Today’s post written by our friend Francesca, host of our most recent Ask Chef Tony episode “Spaghetti alle Vongole” as she vacations in the Dominican Republic, taking some time by the beach to reflect on her childhood in Italy.
Spaghetti con le Vongole.
Like many family traditions of Italy, this dish has been a part of our lives since the Roman Empire.
Originating from Naples, there are two basic versions – there is “dirty” (with a touch of tomato) and there is the classic and poorest style, with garlic, olive oil, red pepper and lots of parsley, otherwise known as “white sauce”.
In our homes from north to south, we used to prepare this dish for the Christmas Eve dinner in keeping with the history of the Roman Empire. I myself come from Rome, where, by good fortune, the tradition is doubled up! On Easter Day as well, the entire town goes out to celebrate the holiday with a lunch at a beach town. Whoever you are, you will always look to go to the best place to have fish. It’s like an absolute must – it’s the opening of the summer palate! Where we grow up, we insist the fresh fish has to be eaten right after the fishermen come back, and so we always choose a beach town restaurant. I remember, as if it were yesterday, all the kids laughing, screaming, playing, and running around the family table. And when the food was ready you would find me sitting in front of my Spaghetti Alle Vongole, my spaghetti with clams, which mom used to cut in small pieces and help me to eat. I would turn my meal into a careful artwork by adding with my little fingers exactly one clam on the fork tines for each precious bite.
As I got older many things have changed, but not the tradition. I still do the Easter lunch with friends every year, and now I enjoy my dish with those close to me, just as I did back then, but with a variation – the same menu; Spaghetti with Vongole, Rombo con Patate (a fish with potato dish) but now I can complete the Easter with a nice Falanghina wine!
Thinking and writing about it make me smile – it is something really hard to completely describe. Memories are so unique. Different regions of Italy maybe have different traditional foods for Easter, but for me, as a Roman, I will always have my Vongole. It brings me home and I can smell the beach!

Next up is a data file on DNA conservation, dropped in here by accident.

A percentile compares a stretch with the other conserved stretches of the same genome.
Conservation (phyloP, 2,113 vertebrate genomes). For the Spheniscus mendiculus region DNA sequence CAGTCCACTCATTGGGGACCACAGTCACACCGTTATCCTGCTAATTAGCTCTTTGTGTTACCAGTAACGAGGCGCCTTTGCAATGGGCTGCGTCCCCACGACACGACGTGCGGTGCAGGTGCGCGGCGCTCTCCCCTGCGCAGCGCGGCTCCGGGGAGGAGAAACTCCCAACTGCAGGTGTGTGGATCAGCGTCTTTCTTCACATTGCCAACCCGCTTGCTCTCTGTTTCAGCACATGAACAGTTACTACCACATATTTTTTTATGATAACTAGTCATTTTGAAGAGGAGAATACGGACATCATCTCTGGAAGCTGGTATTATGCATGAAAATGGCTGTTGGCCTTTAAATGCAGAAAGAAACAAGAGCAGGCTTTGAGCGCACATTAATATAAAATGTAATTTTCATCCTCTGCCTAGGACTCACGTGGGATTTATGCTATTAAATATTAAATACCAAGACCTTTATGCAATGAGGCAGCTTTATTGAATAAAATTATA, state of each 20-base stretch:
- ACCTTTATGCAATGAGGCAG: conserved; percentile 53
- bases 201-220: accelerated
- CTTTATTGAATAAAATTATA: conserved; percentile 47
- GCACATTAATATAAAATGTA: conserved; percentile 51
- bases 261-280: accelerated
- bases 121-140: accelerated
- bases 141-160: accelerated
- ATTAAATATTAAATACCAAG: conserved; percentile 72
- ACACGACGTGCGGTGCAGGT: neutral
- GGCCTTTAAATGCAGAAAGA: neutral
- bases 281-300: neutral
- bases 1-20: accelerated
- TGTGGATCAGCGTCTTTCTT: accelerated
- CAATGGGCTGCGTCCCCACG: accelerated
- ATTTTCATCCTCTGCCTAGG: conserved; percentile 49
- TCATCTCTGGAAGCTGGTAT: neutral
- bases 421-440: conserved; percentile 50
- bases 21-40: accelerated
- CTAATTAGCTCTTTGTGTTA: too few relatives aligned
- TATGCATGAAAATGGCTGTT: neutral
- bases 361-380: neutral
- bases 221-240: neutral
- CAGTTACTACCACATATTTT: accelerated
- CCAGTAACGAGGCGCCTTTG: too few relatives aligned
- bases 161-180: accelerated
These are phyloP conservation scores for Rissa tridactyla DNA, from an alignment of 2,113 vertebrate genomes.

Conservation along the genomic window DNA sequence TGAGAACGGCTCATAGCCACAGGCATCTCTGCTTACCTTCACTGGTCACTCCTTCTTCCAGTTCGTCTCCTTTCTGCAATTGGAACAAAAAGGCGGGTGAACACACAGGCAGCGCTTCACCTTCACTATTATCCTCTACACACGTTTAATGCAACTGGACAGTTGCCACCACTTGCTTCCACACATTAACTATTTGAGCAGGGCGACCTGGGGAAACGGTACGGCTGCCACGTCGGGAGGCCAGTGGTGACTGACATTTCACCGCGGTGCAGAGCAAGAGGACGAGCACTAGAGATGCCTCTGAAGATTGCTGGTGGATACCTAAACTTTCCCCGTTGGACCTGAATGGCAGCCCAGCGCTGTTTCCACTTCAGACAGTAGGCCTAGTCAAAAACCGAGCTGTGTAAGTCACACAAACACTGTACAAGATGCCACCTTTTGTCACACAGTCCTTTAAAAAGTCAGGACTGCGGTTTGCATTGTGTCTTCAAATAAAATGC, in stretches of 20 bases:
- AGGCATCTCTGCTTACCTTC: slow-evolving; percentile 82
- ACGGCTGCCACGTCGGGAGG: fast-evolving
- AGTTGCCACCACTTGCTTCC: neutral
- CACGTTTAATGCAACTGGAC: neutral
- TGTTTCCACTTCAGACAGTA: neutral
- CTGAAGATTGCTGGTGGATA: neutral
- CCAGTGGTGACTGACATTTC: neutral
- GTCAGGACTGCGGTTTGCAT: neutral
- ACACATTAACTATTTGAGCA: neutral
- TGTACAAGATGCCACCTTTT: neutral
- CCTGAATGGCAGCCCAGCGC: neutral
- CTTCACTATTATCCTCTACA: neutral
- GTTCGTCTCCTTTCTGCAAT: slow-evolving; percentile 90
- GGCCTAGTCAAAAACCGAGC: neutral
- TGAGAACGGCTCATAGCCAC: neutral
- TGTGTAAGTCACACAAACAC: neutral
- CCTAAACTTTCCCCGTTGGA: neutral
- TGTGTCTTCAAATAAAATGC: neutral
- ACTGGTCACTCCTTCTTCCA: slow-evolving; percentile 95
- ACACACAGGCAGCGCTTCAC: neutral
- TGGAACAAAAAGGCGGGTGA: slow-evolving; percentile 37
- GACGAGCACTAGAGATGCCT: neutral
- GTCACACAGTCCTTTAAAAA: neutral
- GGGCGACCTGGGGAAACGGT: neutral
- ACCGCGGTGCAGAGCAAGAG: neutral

Well, I think it’s time to get up and let you go because I just got hungry. I need some Vongole!😄
Sent from my iPad
Ingredients to serve four:
- About 4oo grams of Spaghetti
- 1 bunch parsley
- 3 cloves garlic
- About 50 to 60 fresh live clams (12 to 15 per person)
- White wine
- Peperoncino (chili pepper flakes)
- Olive oil
Wash your clams a few hours ahead by submerging them in a large basin or pot of fresh cold water. Add about a tablespoon of salt per quart of water and let it sit for 4 to 6 hours, stirring the clams around a few times. The clams will release whatever sand and grit they contain and you can now remove them from the water.
To start your dish, use a lidded saucepan large enough to contain all your clams. Before steaming your clams, put enough olive oil to generously cover the bottom of your saucepan and over low heat, add two whole garlic cloves, one diced garlic clove, half a bunch of finely chopped parsley, and chili pepper flakes to taste. Be careful not to let anything burn. The goal is to work the flavors into the olive oil and two to three minutes should be enough.
Now add your clams to the saucepan and bring the heat up to medium, and cover. The heat should soon dispatch your clams and they will quickly open up, and release water and juice, creating your sauce. This can take from 5 to 10 minutes, and hopefully not much more. You don’t want to leave the clams in too long or they will overcook and become tough. Stir the clams on occasion to make sure they heat evenly. While your clams are steaming, you can get a pot of water started for your pasta. Once you see all or most of the clams are open, give it another minute and then shut the heat. If there are clams that simply refuse to open, they may have been dead clams to start and you should discard them. An additional step to take to make the dish a bit more practical, is to remove some of the shells ahead of time (about half) so that the diner does not have to spend the evening removing every clam from its shell. You want to leave a few, for some aesthetic and tactile appeal, but go ahead and do some of that labor ahead of time.
Once your pot of water is boiling, add a small handful of salt, and your pasta (about 100 grams per person). Check the package for the timing. You’ll want to take your pasta out just a bit before it’s done. Set your timer. While that’s going, bring your flame back up high on your pot of clams. When that starts to bubble, flash it with a couple dashes of white wine. Give that a minute or two to burn the alcohol off and then shut the flame. When your pasta is nearly done, take it off and drain. Now marry it with your clams (if your saucepan is not large enough, you can use the pasta pot) Put some heat under it, and mix it all together. The clams will have released a lot of liquid, so this extra mixing time will let the pasta absorb some of that liquid and finish cooking itself.
And that’s it. You’re dish is done. Just plate it, and enjoy it with a nice white wine.